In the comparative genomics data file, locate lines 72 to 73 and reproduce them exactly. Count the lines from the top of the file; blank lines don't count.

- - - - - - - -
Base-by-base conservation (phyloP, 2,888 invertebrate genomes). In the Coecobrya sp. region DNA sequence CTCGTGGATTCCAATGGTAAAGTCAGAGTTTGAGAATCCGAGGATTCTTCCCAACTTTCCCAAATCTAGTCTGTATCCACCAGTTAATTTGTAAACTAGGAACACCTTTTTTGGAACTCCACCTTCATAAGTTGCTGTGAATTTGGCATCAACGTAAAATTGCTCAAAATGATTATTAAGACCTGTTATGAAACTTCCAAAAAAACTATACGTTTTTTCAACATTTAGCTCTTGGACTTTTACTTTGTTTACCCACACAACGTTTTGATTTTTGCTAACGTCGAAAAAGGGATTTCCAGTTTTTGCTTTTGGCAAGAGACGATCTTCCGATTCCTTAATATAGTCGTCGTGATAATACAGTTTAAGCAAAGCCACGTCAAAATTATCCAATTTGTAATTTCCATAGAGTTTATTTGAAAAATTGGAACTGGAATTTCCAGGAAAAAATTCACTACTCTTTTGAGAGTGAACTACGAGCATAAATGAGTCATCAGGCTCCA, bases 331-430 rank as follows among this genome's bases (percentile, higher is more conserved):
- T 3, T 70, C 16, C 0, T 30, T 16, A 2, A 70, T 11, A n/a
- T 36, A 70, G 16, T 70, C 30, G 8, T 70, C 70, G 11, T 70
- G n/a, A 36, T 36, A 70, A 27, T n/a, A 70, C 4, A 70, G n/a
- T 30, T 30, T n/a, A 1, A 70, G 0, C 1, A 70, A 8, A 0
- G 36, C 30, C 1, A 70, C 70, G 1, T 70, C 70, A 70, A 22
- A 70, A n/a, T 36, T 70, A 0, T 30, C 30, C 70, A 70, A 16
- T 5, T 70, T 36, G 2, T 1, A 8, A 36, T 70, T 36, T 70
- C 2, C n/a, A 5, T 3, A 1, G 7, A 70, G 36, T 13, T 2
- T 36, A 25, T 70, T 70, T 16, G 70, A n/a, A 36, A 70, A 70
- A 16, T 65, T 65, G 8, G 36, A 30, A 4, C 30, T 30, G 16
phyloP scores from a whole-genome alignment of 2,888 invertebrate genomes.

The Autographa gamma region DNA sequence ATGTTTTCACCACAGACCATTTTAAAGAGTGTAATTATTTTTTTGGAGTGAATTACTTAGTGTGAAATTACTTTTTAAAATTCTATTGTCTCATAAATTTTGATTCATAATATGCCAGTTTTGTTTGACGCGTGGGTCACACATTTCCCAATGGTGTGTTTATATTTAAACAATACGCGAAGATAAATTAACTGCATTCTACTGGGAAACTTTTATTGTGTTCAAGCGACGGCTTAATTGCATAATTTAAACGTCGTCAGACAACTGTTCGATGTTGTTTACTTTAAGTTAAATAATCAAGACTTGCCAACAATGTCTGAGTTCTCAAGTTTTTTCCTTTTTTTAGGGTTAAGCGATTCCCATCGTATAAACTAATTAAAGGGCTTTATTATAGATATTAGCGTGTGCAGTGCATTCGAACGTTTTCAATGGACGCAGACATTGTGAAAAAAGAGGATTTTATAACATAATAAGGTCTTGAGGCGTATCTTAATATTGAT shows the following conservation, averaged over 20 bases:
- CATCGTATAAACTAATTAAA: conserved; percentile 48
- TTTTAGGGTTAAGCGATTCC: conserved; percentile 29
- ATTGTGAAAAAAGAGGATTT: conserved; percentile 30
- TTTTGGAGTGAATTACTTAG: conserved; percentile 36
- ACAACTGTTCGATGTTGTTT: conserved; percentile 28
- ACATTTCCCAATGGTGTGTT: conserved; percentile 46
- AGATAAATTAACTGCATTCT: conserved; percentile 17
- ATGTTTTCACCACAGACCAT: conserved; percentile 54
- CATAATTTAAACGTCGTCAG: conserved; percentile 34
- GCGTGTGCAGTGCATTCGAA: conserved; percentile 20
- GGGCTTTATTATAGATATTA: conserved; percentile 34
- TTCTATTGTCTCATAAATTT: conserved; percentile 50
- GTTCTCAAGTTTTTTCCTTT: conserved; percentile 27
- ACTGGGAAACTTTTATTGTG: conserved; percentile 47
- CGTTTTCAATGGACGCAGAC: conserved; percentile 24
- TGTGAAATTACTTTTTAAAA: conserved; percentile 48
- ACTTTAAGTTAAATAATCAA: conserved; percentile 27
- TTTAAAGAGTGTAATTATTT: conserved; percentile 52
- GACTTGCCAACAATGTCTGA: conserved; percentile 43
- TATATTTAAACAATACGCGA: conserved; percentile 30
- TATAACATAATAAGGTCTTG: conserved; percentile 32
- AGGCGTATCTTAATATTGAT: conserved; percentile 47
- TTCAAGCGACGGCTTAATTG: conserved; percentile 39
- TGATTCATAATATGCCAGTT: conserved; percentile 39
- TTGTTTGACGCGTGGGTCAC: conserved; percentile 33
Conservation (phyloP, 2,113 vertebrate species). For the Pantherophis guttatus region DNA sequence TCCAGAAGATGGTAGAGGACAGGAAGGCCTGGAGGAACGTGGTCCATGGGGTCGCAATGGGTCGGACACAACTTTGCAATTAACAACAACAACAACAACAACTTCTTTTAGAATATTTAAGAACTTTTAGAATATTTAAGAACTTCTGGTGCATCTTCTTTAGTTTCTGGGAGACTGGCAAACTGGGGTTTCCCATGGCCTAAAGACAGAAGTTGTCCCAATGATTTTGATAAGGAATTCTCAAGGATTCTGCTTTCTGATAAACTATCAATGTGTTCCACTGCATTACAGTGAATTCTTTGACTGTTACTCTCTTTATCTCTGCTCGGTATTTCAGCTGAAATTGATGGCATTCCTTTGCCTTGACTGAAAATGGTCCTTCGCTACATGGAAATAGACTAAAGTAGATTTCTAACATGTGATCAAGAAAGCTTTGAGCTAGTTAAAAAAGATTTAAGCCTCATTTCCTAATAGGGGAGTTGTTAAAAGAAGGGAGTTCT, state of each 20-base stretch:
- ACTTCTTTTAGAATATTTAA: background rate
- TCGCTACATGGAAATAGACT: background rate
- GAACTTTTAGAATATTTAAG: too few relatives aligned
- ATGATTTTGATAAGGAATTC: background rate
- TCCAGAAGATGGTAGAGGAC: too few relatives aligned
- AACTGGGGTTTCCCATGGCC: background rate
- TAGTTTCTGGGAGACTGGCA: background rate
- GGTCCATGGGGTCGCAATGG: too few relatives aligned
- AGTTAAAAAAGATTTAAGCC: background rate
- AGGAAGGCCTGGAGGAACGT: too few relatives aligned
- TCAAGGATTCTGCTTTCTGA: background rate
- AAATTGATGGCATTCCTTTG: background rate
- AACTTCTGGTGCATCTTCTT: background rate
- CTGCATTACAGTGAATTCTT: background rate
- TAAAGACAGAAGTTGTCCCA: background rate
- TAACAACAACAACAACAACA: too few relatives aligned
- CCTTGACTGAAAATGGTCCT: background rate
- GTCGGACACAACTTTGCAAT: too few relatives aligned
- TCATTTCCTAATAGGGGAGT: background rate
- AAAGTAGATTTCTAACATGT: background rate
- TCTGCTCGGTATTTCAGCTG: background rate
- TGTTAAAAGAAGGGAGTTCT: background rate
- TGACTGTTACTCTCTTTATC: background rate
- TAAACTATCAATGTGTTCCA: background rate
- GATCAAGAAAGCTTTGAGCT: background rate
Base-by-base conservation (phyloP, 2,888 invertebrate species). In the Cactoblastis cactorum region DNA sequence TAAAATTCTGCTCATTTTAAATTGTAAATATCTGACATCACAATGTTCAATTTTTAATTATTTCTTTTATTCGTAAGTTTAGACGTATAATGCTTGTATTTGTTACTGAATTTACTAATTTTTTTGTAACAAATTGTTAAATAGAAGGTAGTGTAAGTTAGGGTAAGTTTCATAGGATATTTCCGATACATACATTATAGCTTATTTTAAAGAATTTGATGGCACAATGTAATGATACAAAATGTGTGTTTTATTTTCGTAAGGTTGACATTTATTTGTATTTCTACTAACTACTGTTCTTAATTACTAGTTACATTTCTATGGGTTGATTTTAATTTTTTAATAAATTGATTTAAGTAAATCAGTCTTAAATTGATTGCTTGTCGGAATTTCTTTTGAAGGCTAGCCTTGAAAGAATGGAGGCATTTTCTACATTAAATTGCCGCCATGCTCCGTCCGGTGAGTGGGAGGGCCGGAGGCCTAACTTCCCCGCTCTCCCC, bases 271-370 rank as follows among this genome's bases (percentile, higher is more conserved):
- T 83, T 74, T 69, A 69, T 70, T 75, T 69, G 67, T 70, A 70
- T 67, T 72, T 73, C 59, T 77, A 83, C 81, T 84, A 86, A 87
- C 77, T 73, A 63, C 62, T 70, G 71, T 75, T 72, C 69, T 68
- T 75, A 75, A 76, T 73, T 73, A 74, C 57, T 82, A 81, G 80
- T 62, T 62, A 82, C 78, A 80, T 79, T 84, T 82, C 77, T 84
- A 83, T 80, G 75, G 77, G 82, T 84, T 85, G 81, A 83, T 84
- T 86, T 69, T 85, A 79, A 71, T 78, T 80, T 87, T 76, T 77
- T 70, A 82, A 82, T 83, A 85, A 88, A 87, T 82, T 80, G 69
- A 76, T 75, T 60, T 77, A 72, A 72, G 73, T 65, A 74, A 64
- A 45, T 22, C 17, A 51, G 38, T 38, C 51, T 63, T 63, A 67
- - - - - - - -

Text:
- T 86, T 69, T 85, A 79, A 71, T 78, T 80, T 87, T 76, T 77
- T 70, A 82, A 82, T 83, A 85, A 88, A 87, T 82, T 80, G 69